I developed a very intense love for another woman and my husband was terribly afraid that I was going to leave him for her. At the same time, she had a sttrong hatred for the word "secondary" and needed to know that she was as valuable to me as my husband is. That was all four years ago. We all agreed in the beginning not to use terms like "primary" and "secondary" because they seemed to undermine the importance of the relationships. However...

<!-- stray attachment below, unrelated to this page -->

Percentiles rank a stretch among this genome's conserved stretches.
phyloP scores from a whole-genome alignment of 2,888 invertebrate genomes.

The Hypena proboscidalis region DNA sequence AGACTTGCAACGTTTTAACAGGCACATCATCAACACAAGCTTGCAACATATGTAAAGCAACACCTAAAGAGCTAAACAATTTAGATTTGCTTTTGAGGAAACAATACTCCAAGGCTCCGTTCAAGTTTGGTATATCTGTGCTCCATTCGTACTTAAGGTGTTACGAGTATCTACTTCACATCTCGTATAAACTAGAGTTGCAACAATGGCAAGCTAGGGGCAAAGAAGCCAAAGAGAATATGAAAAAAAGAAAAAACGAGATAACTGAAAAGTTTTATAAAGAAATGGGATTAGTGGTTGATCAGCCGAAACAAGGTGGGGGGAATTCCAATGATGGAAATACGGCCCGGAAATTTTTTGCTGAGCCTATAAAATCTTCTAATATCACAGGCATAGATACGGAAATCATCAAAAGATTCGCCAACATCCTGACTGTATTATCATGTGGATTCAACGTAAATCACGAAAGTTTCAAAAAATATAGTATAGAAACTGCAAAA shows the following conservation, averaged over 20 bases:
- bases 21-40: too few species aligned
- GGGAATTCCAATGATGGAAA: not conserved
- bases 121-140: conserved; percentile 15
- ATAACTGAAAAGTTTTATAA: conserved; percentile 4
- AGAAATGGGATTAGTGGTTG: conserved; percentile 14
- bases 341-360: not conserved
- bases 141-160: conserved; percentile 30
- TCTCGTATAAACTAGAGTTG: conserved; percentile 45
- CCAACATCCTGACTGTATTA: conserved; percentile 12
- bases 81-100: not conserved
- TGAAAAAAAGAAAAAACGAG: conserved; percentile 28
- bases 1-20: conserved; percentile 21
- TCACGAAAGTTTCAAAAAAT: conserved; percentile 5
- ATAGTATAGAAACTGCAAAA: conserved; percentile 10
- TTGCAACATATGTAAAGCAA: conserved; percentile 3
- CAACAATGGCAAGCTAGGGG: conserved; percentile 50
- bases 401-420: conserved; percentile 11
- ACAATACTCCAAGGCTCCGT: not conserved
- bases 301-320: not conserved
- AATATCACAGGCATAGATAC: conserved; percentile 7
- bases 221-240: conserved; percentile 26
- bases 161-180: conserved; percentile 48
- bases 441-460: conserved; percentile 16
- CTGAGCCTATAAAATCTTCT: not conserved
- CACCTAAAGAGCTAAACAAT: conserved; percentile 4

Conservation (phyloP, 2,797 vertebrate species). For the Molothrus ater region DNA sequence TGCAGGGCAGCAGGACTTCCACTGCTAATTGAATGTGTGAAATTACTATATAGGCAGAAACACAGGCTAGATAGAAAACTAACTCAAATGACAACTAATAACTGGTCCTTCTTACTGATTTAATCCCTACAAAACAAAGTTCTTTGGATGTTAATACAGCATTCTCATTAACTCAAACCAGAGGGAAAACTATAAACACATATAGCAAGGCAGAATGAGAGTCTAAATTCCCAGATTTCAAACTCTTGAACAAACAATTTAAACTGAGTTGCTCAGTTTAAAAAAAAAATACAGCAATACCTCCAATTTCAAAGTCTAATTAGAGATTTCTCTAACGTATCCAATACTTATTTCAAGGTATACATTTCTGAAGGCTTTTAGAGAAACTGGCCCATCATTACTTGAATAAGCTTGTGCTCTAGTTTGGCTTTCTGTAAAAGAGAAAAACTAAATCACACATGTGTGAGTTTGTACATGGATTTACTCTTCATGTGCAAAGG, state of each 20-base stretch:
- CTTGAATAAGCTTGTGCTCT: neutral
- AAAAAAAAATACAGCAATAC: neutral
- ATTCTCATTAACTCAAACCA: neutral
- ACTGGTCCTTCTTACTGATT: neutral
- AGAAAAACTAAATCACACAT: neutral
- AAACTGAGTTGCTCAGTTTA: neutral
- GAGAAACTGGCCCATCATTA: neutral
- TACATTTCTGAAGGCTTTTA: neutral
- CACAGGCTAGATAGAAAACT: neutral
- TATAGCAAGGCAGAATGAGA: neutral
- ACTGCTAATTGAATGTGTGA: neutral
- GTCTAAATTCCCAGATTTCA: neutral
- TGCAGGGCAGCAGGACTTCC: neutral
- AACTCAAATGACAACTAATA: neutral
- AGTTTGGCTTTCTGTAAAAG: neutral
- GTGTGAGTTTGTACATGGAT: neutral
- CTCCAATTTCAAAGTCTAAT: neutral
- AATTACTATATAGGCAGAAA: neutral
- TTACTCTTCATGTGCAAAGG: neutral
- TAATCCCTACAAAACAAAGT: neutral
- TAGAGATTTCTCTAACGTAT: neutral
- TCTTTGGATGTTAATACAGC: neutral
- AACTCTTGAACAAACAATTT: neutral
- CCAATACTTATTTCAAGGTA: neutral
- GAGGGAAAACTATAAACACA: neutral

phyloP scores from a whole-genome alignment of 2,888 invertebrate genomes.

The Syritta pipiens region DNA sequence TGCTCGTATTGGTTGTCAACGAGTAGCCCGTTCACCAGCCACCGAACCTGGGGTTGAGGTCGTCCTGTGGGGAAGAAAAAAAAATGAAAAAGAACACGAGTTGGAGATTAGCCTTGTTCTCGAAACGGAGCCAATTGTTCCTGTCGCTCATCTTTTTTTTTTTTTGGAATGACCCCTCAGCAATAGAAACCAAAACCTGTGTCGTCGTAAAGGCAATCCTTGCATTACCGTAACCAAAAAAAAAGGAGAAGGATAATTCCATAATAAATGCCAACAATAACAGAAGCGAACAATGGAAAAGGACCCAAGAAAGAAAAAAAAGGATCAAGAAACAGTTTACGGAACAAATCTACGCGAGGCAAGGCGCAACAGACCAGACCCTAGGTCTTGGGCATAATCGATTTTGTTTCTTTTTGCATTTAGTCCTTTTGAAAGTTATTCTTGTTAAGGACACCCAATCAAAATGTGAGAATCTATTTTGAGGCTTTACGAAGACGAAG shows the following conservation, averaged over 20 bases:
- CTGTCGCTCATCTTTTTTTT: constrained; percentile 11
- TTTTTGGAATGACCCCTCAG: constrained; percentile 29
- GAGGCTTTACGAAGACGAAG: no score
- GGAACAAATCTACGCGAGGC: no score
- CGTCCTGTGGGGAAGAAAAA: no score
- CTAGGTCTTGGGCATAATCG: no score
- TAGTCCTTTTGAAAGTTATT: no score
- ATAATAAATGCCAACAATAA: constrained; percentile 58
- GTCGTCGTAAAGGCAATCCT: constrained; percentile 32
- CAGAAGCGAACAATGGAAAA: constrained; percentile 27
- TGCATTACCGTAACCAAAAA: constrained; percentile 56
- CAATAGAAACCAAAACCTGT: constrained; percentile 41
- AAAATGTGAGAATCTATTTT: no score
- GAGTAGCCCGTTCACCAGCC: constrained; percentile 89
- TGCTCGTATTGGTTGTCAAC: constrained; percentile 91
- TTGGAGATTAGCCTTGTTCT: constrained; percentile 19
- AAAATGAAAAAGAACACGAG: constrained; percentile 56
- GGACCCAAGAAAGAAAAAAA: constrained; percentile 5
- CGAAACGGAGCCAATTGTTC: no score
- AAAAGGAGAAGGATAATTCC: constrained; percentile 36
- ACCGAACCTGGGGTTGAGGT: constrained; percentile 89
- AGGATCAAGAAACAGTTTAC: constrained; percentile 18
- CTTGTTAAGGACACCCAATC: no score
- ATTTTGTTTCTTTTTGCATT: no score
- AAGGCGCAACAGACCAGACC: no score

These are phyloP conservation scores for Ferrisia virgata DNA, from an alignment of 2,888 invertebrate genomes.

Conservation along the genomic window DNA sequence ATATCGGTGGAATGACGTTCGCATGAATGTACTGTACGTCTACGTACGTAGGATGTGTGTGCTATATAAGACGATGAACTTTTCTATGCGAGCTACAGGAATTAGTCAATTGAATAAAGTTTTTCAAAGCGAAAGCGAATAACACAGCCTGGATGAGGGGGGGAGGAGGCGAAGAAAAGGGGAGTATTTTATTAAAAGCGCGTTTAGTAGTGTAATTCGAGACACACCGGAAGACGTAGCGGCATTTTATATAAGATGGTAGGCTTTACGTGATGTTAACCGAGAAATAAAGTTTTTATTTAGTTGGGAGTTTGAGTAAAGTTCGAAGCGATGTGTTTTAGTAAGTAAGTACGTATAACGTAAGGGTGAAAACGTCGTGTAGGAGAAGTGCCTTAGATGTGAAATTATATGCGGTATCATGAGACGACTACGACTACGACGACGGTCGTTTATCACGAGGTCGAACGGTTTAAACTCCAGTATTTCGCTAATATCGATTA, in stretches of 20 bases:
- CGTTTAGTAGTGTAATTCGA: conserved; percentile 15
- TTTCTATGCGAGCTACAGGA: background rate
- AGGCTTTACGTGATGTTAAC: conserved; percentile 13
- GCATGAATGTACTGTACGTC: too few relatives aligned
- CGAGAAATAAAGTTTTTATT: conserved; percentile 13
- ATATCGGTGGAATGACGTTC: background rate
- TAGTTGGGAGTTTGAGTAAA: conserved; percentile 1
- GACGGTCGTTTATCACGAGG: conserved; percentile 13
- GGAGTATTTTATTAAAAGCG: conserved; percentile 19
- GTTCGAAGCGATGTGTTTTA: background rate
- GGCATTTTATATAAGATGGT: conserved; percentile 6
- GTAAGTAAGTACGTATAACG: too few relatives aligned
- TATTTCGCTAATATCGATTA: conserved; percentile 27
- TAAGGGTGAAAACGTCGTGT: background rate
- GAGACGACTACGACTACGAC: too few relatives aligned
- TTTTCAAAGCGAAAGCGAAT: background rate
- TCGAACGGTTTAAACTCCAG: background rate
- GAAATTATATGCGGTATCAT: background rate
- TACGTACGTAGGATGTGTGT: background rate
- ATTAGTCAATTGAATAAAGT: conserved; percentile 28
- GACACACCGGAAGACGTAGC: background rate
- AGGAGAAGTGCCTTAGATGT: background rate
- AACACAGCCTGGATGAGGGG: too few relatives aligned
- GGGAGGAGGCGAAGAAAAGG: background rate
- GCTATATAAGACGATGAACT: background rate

My relationship with my husband is my foundational relationship. If that relationship is threatened, it feels as though my ery survival is threatened (trauma history rears its ugly head and I get a bit crazed). My husband responds in much the same way. That means that regardless of the terms that we use in our family, my relationship with my husband is the highest priority for me. Over the last four years, the woman that I fell so hard for has moved in with us and now we are all living in a new place that is ours. My wife has increased in importance to me as I believe always happens in long term relationships. She is certainly not secondary and she is becoming more and more a part of my foundation. On the other hand, I have a brandd new lover who is most certainly secondary. That works for all of us. My new lover has never NOT understood that I could and would meet his needs only AFTER the needs of the rest of my family have been met (I have three kids that I homeschool who require time, energy, and attention as well as the people that I am in romantic relationships with). Does that mean that I don't love him? Not at all. Does that mean that if he has a crisis come up I will make him wait for my attention? Nope. It does mean that if my relationship with him begins to weaken or undermine my foundational relationship(s), something will have to change. For now, it gives my new lover a sense of security in knowing that he is free to pursue his own growth and his own change without having to be very concerned about trying to meet my needs. And my husband has come to see that no other relationship will EVER be more important than the one I have with him. He has learned to trust that all of the yummy goodness that I get from my other relationships will splash onto him and benefit him and our relationship. He has heard me say more than once that I will end other relationships if that is what he needs from me. I had to get to a place where I genuinely meant that and knew that I could be more content to have just my husband than I could be if I had several other relationships but lost him. That gives both of us a sense of security that makes it much easier and much safer for me to explore other relationship potentials as they come. Again, I never forget that the other loves in my life are people with wants and needs and I work very hard to satisfy all of the people that I love and treasure. But there is also never a question about which relationship I am most devoted to. Because of that, all of my relationships are thriving.